Monday 10 June 2019
Shortlists for the 2019 Orwell Prizes were announced today, Monday 10th June 2019, including the inaugural Orwell Prize for Political Fiction sponsored by Richard Blair and A. M. Heath and Orwell Prize for Political Writing.
- The Orwell Prizes aim to encourage excellence in writing and thinking about politics. Winning entries should strive to meet Orwell’s own ambition ‘to make political writing into an art’. They should be of equal excellence in style and content, and the writing must live up to the values of The Orwell Foundation.
- Shortlists announced for four Orwell Prizes: the Prize for Political Fiction, Prize for Political Writing, Prize for Journalism and the Orwell Prize for Exposing Britain’s Social Evils, sponsored and supported by the Joseph Rowntree Foundation.
- The winner of each £3,000 Prize will be announced at the Orwell Prize Ceremony, Tuesday 25th June 2019, 20 Bedford Way, London. Each is judged by an independent panel of judges.
The six titles shortlisted for the inaugural Orwell Prize for Political Fiction are:
- Glen James Brown, Ironopolis, Parthian Books
- Anna Burns, Milkman, Faber & Faber
- Diana Evans, Ordinary People, Chatto & Windus
- Nick Drnaso, Sabrina, Granta
- Novuyo Rosa Tshuma, House of Stone, Atlantic Fiction
- Leni Zumas, Red Clocks, The Borough Press
The judges for the 2019 Orwell Prize for Political Writing are chair – broadcaster Tom Sutcliffe, Sam Leith, Literary Editor of The Spectator, Desmond Elliott Prize winning author Preti Taneja and Dr. Xine Yao, Lecturer in American Literature to 1900 at University College London.
The Orwell Prize for Political Fiction, sponsored by A. M. Heath and Richard Blair, has been established to reward outstanding novels and collections of short stories that illuminate major social and political themes, present or past, through the art of narrative.
Chair of judges for the Political Fiction Prize, Tom Sutcliffe commented:
I think we’ve produced an excellent shortlist which demonstrates the great range political fiction can have — from sharply polemical works with a clear campaigning spirit to books in which the politics work on you almost without your knowledge. We tend to assume that serious political intent has to be at odds with reading pleasure and entertainment; all these books prove that that needn’t necessarily be the case.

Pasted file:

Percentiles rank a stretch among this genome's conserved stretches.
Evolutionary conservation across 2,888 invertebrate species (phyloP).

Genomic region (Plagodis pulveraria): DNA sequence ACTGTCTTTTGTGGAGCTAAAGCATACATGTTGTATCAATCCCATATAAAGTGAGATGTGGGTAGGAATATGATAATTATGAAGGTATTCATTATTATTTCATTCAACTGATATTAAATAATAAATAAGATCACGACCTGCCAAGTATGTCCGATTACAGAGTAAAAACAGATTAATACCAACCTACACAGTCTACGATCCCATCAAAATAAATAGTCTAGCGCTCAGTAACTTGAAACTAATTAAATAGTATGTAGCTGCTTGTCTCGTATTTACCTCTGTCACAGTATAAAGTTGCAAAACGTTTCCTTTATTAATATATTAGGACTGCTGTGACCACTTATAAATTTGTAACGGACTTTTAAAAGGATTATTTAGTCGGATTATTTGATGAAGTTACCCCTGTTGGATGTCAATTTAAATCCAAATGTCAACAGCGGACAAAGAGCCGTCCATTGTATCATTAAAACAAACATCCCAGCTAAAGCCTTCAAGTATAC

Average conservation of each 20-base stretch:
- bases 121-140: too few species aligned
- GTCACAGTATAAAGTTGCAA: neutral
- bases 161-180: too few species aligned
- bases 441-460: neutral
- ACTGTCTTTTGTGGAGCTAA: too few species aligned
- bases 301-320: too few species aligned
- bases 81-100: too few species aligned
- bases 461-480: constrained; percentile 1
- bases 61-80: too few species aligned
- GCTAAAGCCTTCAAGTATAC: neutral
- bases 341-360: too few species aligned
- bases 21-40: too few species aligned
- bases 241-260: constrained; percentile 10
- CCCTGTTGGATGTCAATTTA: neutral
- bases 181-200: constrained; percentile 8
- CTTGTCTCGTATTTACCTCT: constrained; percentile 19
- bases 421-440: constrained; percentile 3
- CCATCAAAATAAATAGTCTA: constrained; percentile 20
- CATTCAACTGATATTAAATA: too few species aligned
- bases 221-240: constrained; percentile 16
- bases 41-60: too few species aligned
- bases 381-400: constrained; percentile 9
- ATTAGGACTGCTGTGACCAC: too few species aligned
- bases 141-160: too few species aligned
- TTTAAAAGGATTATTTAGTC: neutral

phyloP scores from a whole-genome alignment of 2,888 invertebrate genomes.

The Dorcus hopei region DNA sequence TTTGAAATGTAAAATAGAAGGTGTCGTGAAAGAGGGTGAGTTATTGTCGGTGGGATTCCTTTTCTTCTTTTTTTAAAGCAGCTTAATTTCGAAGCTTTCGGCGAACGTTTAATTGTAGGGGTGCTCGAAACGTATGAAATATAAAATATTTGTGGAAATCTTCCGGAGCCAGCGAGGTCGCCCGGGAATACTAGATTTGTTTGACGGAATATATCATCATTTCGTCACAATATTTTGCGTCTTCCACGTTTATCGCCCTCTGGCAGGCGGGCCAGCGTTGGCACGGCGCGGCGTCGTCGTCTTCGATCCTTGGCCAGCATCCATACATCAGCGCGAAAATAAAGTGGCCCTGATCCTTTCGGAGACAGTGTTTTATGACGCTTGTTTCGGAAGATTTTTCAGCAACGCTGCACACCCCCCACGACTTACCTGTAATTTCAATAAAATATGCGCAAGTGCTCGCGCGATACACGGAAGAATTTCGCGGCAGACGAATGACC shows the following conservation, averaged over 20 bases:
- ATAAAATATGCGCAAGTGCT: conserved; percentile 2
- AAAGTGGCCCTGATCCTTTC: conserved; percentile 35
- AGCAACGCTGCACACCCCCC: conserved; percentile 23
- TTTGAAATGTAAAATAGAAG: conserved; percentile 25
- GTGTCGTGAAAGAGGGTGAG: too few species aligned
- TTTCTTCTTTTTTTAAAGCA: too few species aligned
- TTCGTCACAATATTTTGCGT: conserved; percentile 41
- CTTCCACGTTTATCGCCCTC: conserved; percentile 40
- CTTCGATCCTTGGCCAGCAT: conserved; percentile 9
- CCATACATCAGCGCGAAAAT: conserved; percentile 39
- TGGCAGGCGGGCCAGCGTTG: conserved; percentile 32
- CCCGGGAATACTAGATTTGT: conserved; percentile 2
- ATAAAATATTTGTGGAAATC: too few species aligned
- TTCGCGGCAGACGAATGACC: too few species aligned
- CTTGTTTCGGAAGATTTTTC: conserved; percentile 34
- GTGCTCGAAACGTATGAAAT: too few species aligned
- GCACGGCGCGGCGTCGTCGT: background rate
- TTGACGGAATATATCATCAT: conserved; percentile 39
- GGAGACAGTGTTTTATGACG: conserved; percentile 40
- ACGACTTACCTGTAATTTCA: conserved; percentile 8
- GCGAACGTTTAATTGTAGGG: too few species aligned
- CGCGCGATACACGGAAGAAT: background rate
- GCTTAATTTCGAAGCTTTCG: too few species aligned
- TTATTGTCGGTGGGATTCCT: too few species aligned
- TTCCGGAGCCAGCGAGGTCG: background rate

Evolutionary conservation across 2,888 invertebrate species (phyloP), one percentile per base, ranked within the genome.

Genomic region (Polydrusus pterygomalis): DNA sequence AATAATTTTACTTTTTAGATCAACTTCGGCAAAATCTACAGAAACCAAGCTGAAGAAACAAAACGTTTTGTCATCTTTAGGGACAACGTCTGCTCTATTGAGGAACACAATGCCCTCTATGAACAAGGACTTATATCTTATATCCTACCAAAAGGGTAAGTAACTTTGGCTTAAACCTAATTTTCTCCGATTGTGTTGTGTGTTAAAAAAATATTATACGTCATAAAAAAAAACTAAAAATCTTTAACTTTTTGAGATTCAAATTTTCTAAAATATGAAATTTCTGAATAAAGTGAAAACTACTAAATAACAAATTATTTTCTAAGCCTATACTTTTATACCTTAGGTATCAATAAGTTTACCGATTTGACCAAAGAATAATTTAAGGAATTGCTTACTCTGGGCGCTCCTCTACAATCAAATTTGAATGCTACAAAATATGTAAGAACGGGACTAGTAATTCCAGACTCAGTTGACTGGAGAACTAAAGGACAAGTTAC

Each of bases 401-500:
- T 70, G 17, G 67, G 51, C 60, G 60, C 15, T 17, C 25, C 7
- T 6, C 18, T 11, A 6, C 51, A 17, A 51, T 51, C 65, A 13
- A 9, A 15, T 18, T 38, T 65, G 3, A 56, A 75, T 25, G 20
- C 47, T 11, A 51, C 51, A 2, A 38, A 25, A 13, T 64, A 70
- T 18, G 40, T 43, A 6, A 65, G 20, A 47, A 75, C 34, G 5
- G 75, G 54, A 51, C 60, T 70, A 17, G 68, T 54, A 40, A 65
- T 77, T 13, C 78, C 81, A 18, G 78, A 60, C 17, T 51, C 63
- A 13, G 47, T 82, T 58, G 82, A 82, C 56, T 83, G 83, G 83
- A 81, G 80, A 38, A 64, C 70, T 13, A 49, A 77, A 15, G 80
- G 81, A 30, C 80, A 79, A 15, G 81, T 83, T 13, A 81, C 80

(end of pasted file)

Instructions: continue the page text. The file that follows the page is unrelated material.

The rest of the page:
The six titles shortlisted for the 2019 Orwell Prize for Political Writing (previously, ‘Orwell Prize for Books’) are:
- Oliver Bullough, Moneyland, Profile Books
- Francisco Cantú, The Line Becomes a River, Bodley Head
- Norah Krug, Heimat: A German Family Album, Particular Books
- David Pilling, The Growth Delusion, Bloomsbury Publishing
- Patrick Radden Keefe, Say Nothing: A True Story Of Murder and Memory in Northern Ireland, William Collins
- Alpa Shah, Nightmarch: Among India’s Revolutionary Guerrillas, Hurst Publishers
The judges for the 2019 Orwell Prize for Political Writing are chair Tulip Siddiq MP, Ted Hodgkinson, Head of Literature and Spoken Word at Southbank Centre, Robbie Millen, Literary Editor at The Times and Helen Pankhurst, author, a women’s rights activist and an international development practitioner.
The Orwell Prize for Political Writing (previously, ‘Orwell Prize for Books’) is for a work of non-fiction, whether a book or pamphlet, first published in the UK or Ireland in the calendar year preceding the year of the Prize. ‘Political’ is defined in the broadest sense, including (but not limited to) entries addressing political, social, cultural, moral and historical subjects and can include pamphlets, books published by think tanks, diaries, memoirs, letters and essays.
Tulip Siddiq MP, Chair of judges for the Political Writing Prize said:
I’m delighted with our very strong shortlist of books. All the judges agreed that the books this year were of a very high standard and we found it extremely difficult to choose our final six. Congratulations to all the brilliant authors who made it into our shortlist – we have all really enjoyed reading your work.
The seven entries shortlisted for the 2019 Orwell Prize for Exposing Britain’s Social Evils are:
- ‘Behind County Lines’ by Max Daly, Vice
- ‘Disabled People and Austerity’ by Frances Ryan, The Guardian
- ‘Exposed: Hundreds of Homeless Slaves Recruited on British Streets’ by Jane Bradley, BuzzFeed News
- ‘Glasgow Women’s Strike’ by Eve Livingston, The Pool; Vice; The Guardian
- ‘Gun No.6’ by Zac Beattie, James Newton, Georgina Cammalleri and Rupert Houseman, The Garden Productions
- ‘The Presidents Club’ by Madison Marriage, Financial Times
- ‘The Wolves of Instagram’ by Symeon Brown, Channel 4 News; The Guardian
The judges for the 2019 Orwell Prize for Exposing Britain’s Social Evils are Rosie Millard, Chair of BBC Children in Need, Sarah O’Connor, a co-winner of the 2018 Prize, Campbell Robb, Chief Executive of the Joseph Rowntree Foundation, and the editor of Elle, Farrah Storr.